https://store.experimentalfarmnetwork.org/collections/squash/products/nanticoke-squash
 
Blake Lenoir
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Greetings! My Striped Maycocks have done extremely well at my community farm. I wanna find out if anybody has grown them by far? And could I have more seed of the Striped this fall?
 
Blake Lenoir
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Back again! Anybody know any recipes for stripe Maycock? Any more historic details besides the ones already presented on how Native Americans ate it after the settlers came here and stuff? And did the settlers also had maycock as well?
 
Blake Lenoir
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Back again! I've tried to reach Stephen from Roughwood about the Maycocks and how I can eat them. I'm waiting back on the recipes cause  just harvested them today from my farm.
 
Blake Lenoir
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Anybody heard of its close cousin the finger squash which also used to be grown by the Lenape and other tribes throughout the eastern U.S? It was grown by the Lenape at Raccoon Creek, New Jersey a long time ago. Please give me some historic details of the finger squash.
 
Blake Lenoir
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Back with some huge news! Harvested some medium size stripe Maycock today at my community farm in Chicago today. Wish I had some pictures of these pumpkins and they was bigger than my hand. Got a couple about the size of a small basketball. I'll find some pictures of my large stripe Maycock soon!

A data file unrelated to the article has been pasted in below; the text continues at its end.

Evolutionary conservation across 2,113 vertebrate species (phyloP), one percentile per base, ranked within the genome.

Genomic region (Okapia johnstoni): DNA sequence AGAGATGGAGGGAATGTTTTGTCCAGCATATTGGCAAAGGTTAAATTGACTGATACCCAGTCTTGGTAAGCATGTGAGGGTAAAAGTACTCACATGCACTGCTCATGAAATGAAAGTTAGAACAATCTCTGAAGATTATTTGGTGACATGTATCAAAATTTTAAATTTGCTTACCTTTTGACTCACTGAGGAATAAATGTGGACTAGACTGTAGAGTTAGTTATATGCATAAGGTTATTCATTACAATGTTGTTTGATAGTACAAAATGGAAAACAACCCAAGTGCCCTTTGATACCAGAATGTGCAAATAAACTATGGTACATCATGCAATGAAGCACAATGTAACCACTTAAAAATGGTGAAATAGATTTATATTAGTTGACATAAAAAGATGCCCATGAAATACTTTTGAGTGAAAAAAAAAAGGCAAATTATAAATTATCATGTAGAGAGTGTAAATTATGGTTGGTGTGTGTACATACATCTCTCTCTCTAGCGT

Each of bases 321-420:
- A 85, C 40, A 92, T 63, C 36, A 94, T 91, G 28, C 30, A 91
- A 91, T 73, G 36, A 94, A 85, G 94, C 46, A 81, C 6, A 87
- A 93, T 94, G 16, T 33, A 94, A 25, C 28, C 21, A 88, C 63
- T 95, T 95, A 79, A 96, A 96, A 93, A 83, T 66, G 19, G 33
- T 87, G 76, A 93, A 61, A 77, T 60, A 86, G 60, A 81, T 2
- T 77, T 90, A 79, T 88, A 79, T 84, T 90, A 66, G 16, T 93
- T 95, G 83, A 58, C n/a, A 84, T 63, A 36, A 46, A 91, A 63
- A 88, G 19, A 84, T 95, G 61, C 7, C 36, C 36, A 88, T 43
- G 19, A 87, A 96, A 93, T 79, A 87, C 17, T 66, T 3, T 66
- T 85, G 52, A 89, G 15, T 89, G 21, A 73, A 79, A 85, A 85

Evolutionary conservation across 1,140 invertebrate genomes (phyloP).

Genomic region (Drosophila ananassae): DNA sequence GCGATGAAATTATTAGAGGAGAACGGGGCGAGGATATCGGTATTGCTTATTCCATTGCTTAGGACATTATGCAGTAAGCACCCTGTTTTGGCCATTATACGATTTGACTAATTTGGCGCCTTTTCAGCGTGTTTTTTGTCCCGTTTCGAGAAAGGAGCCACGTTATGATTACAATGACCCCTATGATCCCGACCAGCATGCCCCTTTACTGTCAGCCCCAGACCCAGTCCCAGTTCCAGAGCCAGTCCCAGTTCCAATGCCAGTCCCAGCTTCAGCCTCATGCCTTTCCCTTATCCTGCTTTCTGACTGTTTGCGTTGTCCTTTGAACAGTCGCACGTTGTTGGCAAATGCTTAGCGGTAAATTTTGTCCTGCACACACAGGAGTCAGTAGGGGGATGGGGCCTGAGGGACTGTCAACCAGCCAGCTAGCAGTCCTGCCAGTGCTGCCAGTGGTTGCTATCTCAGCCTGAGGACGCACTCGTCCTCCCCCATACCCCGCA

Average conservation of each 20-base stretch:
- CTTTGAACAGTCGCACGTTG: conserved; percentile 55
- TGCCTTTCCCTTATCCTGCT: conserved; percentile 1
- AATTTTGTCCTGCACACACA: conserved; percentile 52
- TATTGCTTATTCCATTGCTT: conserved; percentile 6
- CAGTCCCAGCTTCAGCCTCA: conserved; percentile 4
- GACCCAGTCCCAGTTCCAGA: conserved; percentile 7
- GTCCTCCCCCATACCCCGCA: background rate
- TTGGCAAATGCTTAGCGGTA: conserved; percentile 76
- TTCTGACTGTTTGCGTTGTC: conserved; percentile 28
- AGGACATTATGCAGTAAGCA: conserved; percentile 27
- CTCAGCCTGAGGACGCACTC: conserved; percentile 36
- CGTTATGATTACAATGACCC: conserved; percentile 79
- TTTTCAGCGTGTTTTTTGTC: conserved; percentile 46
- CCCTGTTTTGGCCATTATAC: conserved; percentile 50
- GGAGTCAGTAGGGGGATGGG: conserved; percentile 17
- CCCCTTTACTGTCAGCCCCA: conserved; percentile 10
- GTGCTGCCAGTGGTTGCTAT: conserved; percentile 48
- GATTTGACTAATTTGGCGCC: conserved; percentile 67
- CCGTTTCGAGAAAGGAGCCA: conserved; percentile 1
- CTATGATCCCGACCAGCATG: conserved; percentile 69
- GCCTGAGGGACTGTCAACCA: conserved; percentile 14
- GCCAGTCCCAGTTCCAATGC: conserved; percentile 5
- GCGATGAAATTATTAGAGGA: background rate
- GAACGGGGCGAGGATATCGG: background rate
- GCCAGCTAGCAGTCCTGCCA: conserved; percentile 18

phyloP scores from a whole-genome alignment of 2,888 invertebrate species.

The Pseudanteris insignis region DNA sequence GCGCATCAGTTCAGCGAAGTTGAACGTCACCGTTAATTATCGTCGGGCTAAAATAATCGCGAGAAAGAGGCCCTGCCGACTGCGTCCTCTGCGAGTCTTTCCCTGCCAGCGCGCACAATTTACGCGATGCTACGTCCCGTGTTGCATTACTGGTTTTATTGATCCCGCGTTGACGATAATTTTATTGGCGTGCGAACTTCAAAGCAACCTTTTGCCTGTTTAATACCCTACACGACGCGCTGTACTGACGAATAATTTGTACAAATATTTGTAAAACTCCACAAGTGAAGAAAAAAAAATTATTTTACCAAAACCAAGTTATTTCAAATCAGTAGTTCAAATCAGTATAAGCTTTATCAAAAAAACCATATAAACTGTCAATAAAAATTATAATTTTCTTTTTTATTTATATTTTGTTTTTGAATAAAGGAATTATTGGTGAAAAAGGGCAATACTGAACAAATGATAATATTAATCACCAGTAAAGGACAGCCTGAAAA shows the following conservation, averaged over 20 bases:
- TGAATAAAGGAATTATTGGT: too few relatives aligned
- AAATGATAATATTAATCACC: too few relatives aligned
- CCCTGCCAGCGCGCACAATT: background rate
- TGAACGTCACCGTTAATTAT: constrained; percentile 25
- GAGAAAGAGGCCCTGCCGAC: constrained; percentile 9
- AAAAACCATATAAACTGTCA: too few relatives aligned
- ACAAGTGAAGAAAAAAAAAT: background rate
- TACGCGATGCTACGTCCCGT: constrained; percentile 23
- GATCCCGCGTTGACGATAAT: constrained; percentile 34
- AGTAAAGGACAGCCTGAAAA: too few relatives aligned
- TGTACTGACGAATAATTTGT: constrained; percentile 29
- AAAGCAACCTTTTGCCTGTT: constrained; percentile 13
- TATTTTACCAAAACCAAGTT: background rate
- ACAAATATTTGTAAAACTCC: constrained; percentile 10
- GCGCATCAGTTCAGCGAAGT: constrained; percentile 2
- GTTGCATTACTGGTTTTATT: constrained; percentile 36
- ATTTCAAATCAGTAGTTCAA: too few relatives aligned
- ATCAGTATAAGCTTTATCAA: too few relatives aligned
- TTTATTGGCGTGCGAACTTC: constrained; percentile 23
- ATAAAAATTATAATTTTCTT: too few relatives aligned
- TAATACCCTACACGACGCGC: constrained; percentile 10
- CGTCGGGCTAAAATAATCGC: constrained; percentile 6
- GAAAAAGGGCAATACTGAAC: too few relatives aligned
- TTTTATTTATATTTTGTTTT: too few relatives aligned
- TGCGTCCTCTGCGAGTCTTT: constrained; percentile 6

Blake Lenoir
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Hello! Anybody in? You all act like you missed my reports of my harvested Maycock and my possible interest in the finger squash which used to be grown by other Native American tribes other than the Lenape.
 
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Thanks for showing the maycocks at the seed library meeting, Blake.  I'd like to try growing those next year, if you keep any seed.  I have not heard of finger squash.   Do you know if the name means it is long, like a delicate, or does it have little finger projections?
 
Blake Lenoir
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Yeah, I do have some seed of those right now. I'm gonna send those to you either on the 2nd Tuesday of next month or on the 16th. On the finger squash, it was recently called the Yugoslavian squash or pineapple squash, but those are labeled false since it's originally a Native American squash that belonged to the Lenape and other tribes who used to have it centuries ago according to Stephen Smith from Roughwood Seed in Philadelphia. Any of you grown finger squash this year?
 
Blake Lenoir
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By the way, the finger squash look like a white octopus without eyes or mouth and just short fingers. Go look it up and you'll see what I'm talking about.
 
Blake Lenoir
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Anybody grown the Mandan squash this year? I just wanna compare my Maycock to the Mandan to see if they're alike and other characteristics that bridge the gene pool to find how much they have in common with one another. What's the history of that historic summer squash from the Dakotas?